Thursday, October 29, 2015

ACT: There's an epidemic out there

The U.S. Navy--specifically my community, Public Affairs--had a warning shot volleyed across its bow yesterday (metaphorically speaking). A high-ranking Sailor that I very much admired passed away yesterday and I am sad that his death is being investigated as a suicide. In the wake of this tragedy, he leaves behind a wife, children and a grandchild.

I do not want to broach this subject, BUT this is a topic we must talk about, we must address AND we must do something about.

Every day, 22 servicemembers succumb to suicide. So far in 2015 (as of 10/05/2015), 35 Active Duty Sailors and 9 Reservist Component Sailors have committed suicide.

In 2006, 45 AC and RC Sailors died from suicide. Last year it was 68. This is an epidemic plaguing
all five military branches and we cannot simply wish this epidemic away. We must take action. We must ACT. *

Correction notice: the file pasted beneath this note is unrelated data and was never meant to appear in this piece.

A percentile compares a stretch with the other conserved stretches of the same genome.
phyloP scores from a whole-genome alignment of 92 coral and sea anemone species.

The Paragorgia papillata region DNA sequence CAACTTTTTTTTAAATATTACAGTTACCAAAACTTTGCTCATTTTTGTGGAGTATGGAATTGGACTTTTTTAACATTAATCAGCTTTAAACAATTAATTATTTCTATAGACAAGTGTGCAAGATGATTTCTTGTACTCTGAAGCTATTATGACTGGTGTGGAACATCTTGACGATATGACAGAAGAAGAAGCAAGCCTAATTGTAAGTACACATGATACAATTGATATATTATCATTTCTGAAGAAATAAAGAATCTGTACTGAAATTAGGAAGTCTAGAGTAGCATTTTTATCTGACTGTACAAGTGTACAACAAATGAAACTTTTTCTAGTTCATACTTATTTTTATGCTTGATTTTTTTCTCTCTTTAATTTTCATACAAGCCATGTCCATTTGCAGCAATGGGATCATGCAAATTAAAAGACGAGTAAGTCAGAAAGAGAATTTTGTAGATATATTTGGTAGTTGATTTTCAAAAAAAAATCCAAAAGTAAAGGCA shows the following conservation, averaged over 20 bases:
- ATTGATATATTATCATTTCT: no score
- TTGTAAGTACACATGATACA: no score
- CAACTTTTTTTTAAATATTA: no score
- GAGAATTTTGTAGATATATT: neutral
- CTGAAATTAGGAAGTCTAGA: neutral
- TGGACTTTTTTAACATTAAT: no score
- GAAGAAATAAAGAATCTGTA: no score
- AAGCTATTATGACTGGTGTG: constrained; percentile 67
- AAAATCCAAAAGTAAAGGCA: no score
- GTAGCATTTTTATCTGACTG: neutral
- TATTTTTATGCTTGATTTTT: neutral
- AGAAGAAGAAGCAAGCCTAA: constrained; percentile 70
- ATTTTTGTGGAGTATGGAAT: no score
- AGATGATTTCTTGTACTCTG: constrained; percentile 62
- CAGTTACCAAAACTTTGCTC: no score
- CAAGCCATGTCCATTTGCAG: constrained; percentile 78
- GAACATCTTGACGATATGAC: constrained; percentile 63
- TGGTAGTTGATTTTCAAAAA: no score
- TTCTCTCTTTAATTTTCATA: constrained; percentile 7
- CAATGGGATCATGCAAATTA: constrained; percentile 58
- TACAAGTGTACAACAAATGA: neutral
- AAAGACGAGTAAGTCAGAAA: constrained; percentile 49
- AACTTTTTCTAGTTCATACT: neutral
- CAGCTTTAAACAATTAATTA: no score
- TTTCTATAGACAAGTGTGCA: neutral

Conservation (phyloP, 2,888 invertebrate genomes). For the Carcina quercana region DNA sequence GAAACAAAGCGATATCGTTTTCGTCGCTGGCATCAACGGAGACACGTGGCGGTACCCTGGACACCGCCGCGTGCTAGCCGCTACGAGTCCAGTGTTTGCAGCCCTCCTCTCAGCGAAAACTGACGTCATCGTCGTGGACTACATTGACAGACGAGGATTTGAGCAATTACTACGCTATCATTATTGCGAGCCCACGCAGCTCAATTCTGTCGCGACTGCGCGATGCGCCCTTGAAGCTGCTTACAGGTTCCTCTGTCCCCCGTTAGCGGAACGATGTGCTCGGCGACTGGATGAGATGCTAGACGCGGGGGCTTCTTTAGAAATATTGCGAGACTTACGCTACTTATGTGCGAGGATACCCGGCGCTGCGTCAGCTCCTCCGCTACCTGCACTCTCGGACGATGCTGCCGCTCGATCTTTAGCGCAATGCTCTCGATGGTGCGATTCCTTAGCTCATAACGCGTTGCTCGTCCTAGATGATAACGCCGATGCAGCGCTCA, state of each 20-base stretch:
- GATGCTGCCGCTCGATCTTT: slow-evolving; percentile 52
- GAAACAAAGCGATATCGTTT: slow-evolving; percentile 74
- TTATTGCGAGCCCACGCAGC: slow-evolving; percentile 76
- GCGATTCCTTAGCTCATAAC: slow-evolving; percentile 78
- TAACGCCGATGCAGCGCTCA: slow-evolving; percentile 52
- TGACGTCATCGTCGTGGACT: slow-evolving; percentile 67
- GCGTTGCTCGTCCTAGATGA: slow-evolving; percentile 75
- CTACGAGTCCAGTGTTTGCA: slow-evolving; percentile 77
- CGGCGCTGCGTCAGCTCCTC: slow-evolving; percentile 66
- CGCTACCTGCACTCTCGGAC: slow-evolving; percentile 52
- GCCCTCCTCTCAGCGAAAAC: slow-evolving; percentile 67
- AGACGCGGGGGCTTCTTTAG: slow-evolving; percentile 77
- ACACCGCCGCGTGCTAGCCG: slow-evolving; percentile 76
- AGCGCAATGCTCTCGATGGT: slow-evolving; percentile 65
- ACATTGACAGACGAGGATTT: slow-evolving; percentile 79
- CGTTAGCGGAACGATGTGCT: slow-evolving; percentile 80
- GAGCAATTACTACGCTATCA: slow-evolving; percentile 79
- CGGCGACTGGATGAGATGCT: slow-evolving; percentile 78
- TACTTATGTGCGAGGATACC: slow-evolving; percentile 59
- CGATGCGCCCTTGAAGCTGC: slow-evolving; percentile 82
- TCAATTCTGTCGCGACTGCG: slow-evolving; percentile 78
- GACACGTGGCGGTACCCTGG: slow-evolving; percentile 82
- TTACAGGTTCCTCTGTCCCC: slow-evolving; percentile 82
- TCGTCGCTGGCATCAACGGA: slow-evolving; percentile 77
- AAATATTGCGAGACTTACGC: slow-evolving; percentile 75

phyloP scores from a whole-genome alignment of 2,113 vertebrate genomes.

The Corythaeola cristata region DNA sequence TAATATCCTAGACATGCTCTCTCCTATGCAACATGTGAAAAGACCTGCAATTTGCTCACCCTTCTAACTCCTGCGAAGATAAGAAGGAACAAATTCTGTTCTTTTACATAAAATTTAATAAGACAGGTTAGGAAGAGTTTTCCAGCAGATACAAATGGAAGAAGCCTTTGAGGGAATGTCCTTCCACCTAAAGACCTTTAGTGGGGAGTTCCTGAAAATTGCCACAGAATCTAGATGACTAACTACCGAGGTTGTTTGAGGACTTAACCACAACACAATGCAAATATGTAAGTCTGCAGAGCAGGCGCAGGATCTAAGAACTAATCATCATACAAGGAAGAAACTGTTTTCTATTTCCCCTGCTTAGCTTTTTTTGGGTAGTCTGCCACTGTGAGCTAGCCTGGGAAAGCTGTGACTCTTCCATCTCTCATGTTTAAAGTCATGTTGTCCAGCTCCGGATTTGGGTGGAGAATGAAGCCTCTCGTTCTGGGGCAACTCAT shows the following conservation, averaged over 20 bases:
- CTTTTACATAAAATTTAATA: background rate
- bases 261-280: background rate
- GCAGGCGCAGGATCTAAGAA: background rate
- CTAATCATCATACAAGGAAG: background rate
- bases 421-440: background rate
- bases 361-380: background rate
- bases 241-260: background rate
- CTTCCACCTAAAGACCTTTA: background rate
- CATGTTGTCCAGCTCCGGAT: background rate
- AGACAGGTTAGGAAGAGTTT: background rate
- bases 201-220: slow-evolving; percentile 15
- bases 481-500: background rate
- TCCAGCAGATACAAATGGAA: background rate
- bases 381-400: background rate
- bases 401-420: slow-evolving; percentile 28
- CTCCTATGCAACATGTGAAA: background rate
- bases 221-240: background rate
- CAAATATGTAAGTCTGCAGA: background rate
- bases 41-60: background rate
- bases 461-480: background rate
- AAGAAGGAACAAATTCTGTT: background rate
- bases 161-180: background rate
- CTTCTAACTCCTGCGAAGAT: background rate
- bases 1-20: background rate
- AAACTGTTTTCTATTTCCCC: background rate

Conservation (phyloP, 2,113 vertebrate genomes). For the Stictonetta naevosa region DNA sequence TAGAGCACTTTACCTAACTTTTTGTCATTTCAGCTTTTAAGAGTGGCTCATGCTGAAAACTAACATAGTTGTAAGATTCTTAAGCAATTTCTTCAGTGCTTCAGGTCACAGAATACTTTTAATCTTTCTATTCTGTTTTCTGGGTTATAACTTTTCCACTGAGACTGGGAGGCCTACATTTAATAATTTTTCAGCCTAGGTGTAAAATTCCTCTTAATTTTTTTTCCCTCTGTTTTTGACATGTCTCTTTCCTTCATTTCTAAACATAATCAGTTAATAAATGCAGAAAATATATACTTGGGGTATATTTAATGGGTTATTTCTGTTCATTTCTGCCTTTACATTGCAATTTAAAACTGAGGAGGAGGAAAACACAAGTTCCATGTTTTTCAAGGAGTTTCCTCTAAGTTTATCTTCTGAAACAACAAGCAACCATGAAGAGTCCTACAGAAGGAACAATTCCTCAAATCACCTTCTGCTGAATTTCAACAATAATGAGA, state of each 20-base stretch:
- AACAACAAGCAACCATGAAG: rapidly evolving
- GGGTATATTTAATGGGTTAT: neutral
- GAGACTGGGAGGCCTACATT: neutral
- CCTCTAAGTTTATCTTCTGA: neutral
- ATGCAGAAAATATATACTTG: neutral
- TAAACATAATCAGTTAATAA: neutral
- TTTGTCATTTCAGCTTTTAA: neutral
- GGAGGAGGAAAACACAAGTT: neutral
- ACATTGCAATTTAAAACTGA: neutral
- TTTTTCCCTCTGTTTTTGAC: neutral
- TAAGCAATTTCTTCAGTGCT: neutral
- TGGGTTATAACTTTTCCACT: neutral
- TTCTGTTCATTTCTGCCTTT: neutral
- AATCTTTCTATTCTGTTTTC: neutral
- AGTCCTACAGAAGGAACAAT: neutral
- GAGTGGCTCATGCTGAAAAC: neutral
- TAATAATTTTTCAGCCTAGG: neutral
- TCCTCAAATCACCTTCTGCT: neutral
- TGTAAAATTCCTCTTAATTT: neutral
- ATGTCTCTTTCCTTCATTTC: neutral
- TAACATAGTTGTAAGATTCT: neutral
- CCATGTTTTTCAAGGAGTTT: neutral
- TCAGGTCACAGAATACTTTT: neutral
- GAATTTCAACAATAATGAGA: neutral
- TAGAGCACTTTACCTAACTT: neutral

* A=Ask C=Care T=Treat

Do you know what to look for when someone might be considering suicide? Here are some warning signs.

* Does the person act out impulsively or out-of-character unexplainably?
* Are they experiencing difficulty managing friendships?
* Do they seek to isolate themselves from friends and family?
* Are they in financial trouble?
* Is their performance in routine tasks suffering?
* Do they exhibit difficulty getting out of bed and getting through daily tasks?
* Are they constantly tired or sluggish?
* Do they abuse alcohol and/or drugs?
* Do they exhibit intense feelings of guilt?

These questions carry over into civilian life as well. I am sure you all have heard the adage "don't commit a permanent solution to a temporary problem. This may sound trite, but in reality it is a battle charge for us all to take care of our friends and loved ones.

If you know someone who worries you, ask them if they are okay. Ask them once, twice, ask them three times. Tell them you care. Show them you care. Tell them others care, tell them this world will be a little less without them. And urge them to talk to their doctor, their pastor, anyone... anyone who can help.

If you are a friend, you must ACT.